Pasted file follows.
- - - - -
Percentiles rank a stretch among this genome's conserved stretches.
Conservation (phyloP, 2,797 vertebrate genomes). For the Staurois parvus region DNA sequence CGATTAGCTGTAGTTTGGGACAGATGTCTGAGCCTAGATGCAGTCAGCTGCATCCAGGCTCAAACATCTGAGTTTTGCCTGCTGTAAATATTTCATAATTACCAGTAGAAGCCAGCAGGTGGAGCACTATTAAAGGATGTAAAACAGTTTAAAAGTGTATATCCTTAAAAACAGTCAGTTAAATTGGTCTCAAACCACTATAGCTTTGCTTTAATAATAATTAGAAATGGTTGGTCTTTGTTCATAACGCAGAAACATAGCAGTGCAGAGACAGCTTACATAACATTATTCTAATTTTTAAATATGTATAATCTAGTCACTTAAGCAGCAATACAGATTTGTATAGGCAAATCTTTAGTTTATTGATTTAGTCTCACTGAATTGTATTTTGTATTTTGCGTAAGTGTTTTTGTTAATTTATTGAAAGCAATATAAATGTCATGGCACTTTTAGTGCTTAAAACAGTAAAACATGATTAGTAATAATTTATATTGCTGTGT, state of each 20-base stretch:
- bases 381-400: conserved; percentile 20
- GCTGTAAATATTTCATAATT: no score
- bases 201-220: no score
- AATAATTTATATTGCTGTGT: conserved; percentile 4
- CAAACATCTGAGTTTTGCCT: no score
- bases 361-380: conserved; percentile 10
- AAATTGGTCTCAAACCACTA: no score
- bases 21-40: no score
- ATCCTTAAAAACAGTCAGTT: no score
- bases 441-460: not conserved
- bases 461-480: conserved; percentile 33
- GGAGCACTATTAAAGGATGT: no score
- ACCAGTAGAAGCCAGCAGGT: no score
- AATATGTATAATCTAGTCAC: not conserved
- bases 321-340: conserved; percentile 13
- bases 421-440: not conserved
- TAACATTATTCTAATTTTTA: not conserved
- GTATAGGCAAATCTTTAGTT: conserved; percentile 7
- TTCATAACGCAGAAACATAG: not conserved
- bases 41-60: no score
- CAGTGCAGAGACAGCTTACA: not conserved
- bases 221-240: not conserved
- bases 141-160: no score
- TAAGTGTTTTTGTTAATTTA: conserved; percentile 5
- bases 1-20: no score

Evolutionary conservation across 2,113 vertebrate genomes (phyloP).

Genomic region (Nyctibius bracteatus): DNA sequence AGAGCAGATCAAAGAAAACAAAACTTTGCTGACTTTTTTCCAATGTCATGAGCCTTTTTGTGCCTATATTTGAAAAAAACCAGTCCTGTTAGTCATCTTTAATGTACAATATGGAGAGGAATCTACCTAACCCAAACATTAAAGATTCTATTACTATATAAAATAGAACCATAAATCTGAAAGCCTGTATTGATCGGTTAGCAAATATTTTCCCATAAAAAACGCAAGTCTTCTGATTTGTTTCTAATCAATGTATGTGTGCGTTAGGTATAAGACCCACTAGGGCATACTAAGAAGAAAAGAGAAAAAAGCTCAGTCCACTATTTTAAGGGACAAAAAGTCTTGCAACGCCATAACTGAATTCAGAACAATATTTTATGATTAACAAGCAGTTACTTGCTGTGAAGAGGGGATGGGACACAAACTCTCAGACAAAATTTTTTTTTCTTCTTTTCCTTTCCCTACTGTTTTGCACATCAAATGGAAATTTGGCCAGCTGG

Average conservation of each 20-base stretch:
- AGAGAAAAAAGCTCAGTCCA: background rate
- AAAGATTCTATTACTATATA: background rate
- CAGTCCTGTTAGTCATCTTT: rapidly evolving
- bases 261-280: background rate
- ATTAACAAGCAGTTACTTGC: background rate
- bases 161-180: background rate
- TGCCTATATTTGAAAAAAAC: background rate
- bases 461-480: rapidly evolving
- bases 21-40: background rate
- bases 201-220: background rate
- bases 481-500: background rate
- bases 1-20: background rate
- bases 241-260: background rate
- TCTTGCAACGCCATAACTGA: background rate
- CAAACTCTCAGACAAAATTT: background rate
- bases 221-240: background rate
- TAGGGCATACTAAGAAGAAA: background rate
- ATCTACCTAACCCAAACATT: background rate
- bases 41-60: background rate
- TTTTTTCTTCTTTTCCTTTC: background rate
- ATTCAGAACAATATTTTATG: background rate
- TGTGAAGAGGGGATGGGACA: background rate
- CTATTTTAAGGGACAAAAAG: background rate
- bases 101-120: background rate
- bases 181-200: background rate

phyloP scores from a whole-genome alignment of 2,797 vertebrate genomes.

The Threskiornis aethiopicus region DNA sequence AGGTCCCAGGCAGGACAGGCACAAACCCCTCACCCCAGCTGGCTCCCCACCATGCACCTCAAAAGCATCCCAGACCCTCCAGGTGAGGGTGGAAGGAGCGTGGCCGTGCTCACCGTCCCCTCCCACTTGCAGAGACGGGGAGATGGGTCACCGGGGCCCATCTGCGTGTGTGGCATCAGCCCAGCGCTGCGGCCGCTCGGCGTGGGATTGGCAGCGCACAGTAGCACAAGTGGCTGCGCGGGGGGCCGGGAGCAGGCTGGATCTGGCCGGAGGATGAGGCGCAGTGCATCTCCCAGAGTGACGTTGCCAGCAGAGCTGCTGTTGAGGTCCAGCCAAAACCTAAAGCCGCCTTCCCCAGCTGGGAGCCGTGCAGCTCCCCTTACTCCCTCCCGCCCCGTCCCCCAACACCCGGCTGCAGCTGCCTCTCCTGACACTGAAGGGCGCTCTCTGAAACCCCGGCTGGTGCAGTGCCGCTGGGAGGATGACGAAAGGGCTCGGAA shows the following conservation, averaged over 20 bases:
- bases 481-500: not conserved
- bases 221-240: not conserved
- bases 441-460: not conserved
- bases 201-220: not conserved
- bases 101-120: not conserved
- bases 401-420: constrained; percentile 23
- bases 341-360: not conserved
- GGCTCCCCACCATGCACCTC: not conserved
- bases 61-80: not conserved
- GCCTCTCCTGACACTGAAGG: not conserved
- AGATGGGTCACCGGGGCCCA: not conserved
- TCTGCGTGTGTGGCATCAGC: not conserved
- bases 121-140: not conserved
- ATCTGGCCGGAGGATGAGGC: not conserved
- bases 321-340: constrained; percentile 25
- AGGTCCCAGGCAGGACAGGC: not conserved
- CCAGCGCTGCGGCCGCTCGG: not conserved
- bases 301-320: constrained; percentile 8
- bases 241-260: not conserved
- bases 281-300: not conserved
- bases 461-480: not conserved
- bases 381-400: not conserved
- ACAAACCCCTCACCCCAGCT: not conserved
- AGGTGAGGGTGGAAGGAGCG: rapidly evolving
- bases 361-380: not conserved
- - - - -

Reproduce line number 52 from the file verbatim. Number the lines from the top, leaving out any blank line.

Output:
- TGTGAAGAGGGGATGGGACA: background rate